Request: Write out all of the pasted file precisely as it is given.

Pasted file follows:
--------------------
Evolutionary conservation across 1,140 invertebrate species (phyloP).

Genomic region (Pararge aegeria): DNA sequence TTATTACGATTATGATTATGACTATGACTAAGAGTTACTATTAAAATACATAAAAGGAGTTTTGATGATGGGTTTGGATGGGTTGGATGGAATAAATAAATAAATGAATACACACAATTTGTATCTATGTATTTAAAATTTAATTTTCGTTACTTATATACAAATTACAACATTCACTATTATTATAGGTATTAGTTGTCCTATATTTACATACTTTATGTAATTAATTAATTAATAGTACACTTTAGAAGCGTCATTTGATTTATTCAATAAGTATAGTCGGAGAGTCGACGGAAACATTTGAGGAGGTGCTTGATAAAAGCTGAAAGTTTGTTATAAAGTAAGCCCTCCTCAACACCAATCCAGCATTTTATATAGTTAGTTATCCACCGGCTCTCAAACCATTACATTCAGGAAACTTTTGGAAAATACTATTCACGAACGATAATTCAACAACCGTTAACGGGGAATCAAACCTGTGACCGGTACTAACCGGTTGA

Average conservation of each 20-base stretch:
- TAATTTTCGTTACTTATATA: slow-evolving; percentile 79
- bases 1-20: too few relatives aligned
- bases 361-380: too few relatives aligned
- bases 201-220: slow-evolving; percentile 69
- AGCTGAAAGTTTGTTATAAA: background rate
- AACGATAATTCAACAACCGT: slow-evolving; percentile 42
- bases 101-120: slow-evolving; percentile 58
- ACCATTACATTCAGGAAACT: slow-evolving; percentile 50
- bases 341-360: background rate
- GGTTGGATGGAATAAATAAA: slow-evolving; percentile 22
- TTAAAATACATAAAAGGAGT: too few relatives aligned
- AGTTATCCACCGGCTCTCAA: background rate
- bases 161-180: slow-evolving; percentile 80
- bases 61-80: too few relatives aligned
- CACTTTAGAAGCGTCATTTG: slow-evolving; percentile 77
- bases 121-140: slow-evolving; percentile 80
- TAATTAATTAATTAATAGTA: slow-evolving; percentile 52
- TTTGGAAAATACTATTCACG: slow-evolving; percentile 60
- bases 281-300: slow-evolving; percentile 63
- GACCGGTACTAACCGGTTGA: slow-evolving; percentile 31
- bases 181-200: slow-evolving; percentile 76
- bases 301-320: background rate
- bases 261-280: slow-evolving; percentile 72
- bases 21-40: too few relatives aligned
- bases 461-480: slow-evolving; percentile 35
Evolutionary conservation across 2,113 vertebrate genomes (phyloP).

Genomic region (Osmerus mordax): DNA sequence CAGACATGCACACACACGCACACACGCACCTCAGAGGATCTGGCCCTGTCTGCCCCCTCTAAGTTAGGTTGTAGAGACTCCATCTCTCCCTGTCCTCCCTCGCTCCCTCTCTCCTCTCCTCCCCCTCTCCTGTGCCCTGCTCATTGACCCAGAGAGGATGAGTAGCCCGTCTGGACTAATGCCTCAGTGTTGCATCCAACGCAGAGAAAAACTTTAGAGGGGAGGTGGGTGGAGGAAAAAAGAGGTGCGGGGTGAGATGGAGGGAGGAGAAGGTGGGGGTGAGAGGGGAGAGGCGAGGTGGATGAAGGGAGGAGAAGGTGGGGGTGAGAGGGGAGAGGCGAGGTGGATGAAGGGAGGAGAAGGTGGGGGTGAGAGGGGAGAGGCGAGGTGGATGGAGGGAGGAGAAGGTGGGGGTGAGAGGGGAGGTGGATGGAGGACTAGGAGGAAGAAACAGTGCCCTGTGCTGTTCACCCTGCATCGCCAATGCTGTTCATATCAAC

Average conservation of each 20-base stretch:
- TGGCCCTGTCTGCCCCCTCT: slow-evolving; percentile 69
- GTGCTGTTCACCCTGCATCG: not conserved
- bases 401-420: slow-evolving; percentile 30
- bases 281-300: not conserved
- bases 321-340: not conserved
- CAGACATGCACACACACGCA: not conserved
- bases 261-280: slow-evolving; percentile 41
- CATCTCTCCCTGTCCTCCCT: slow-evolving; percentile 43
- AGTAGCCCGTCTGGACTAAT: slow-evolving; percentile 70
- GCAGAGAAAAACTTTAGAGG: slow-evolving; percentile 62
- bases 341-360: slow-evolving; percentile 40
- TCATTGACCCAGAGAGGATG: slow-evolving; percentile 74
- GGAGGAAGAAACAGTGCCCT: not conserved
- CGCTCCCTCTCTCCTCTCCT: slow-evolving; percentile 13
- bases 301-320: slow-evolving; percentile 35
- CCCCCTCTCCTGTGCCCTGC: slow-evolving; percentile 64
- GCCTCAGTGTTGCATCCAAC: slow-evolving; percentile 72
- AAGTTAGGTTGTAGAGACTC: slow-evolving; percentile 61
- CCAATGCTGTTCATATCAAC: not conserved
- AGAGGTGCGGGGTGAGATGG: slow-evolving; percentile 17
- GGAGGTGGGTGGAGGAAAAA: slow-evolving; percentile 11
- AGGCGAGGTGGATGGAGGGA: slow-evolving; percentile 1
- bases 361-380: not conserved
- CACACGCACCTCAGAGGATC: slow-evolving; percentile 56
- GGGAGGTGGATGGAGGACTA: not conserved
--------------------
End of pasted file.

Evolutionary conservation across 1,140 invertebrate species (phyloP).

Genomic region (Pararge aegeria): DNA sequence TTATTACGATTATGATTATGACTATGACTAAGAGTTACTATTAAAATACATAAAAGGAGTTTTGATGATGGGTTTGGATGGGTTGGATGGAATAAATAAATAAATGAATACACACAATTTGTATCTATGTATTTAAAATTTAATTTTCGTTACTTATATACAAATTACAACATTCACTATTATTATAGGTATTAGTTGTCCTATATTTACATACTTTATGTAATTAATTAATTAATAGTACACTTTAGAAGCGTCATTTGATTTATTCAATAAGTATAGTCGGAGAGTCGACGGAAACATTTGAGGAGGTGCTTGATAAAAGCTGAAAGTTTGTTATAAAGTAAGCCCTCCTCAACACCAATCCAGCATTTTATATAGTTAGTTATCCACCGGCTCTCAAACCATTACATTCAGGAAACTTTTGGAAAATACTATTCACGAACGATAATTCAACAACCGTTAACGGGGAATCAAACCTGTGACCGGTACTAACCGGTTGA

Average conservation of each 20-base stretch:
- TAATTTTCGTTACTTATATA: slow-evolving; percentile 79
- bases 1-20: too few relatives aligned
- bases 361-380: too few relatives aligned
- bases 201-220: slow-evolving; percentile 69
- AGCTGAAAGTTTGTTATAAA: background rate
- AACGATAATTCAACAACCGT: slow-evolving; percentile 42
- bases 101-120: slow-evolving; percentile 58
- ACCATTACATTCAGGAAACT: slow-evolving; percentile 50
- bases 341-360: background rate
- GGTTGGATGGAATAAATAAA: slow-evolving; percentile 22
- TTAAAATACATAAAAGGAGT: too few relatives aligned
- AGTTATCCACCGGCTCTCAA: background rate
- bases 161-180: slow-evolving; percentile 80
- bases 61-80: too few relatives aligned
- CACTTTAGAAGCGTCATTTG: slow-evolving; percentile 77
- bases 121-140: slow-evolving; percentile 80
- TAATTAATTAATTAATAGTA: slow-evolving; percentile 52
- TTTGGAAAATACTATTCACG: slow-evolving; percentile 60
- bases 281-300: slow-evolving; percentile 63
- GACCGGTACTAACCGGTTGA: slow-evolving; percentile 31
- bases 181-200: slow-evolving; percentile 76
- bases 301-320: background rate
- bases 261-280: slow-evolving; percentile 72
- bases 21-40: too few relatives aligned
- bases 461-480: slow-evolving; percentile 35
Evolutionary conservation across 2,113 vertebrate genomes (phyloP).

Genomic region (Osmerus mordax): DNA sequence CAGACATGCACACACACGCACACACGCACCTCAGAGGATCTGGCCCTGTCTGCCCCCTCTAAGTTAGGTTGTAGAGACTCCATCTCTCCCTGTCCTCCCTCGCTCCCTCTCTCCTCTCCTCCCCCTCTCCTGTGCCCTGCTCATTGACCCAGAGAGGATGAGTAGCCCGTCTGGACTAATGCCTCAGTGTTGCATCCAACGCAGAGAAAAACTTTAGAGGGGAGGTGGGTGGAGGAAAAAAGAGGTGCGGGGTGAGATGGAGGGAGGAGAAGGTGGGGGTGAGAGGGGAGAGGCGAGGTGGATGAAGGGAGGAGAAGGTGGGGGTGAGAGGGGAGAGGCGAGGTGGATGAAGGGAGGAGAAGGTGGGGGTGAGAGGGGAGAGGCGAGGTGGATGGAGGGAGGAGAAGGTGGGGGTGAGAGGGGAGGTGGATGGAGGACTAGGAGGAAGAAACAGTGCCCTGTGCTGTTCACCCTGCATCGCCAATGCTGTTCATATCAAC

Average conservation of each 20-base stretch:
- TGGCCCTGTCTGCCCCCTCT: slow-evolving; percentile 69
- GTGCTGTTCACCCTGCATCG: not conserved
- bases 401-420: slow-evolving; percentile 30
- bases 281-300: not conserved
- bases 321-340: not conserved
- CAGACATGCACACACACGCA: not conserved
- bases 261-280: slow-evolving; percentile 41
- CATCTCTCCCTGTCCTCCCT: slow-evolving; percentile 43
- AGTAGCCCGTCTGGACTAAT: slow-evolving; percentile 70
- GCAGAGAAAAACTTTAGAGG: slow-evolving; percentile 62
- bases 341-360: slow-evolving; percentile 40
- TCATTGACCCAGAGAGGATG: slow-evolving; percentile 74
- GGAGGAAGAAACAGTGCCCT: not conserved
- CGCTCCCTCTCTCCTCTCCT: slow-evolving; percentile 13
- bases 301-320: slow-evolving; percentile 35
- CCCCCTCTCCTGTGCCCTGC: slow-evolving; percentile 64
- GCCTCAGTGTTGCATCCAAC: slow-evolving; percentile 72
- AAGTTAGGTTGTAGAGACTC: slow-evolving; percentile 61
- CCAATGCTGTTCATATCAAC: not conserved
- AGAGGTGCGGGGTGAGATGG: slow-evolving; percentile 17
- GGAGGTGGGTGGAGGAAAAA: slow-evolving; percentile 11
- AGGCGAGGTGGATGGAGGGA: slow-evolving; percentile 1
- bases 361-380: not conserved
- CACACGCACCTCAGAGGATC: slow-evolving; percentile 56
- GGGAGGTGGATGGAGGACTA: not conserved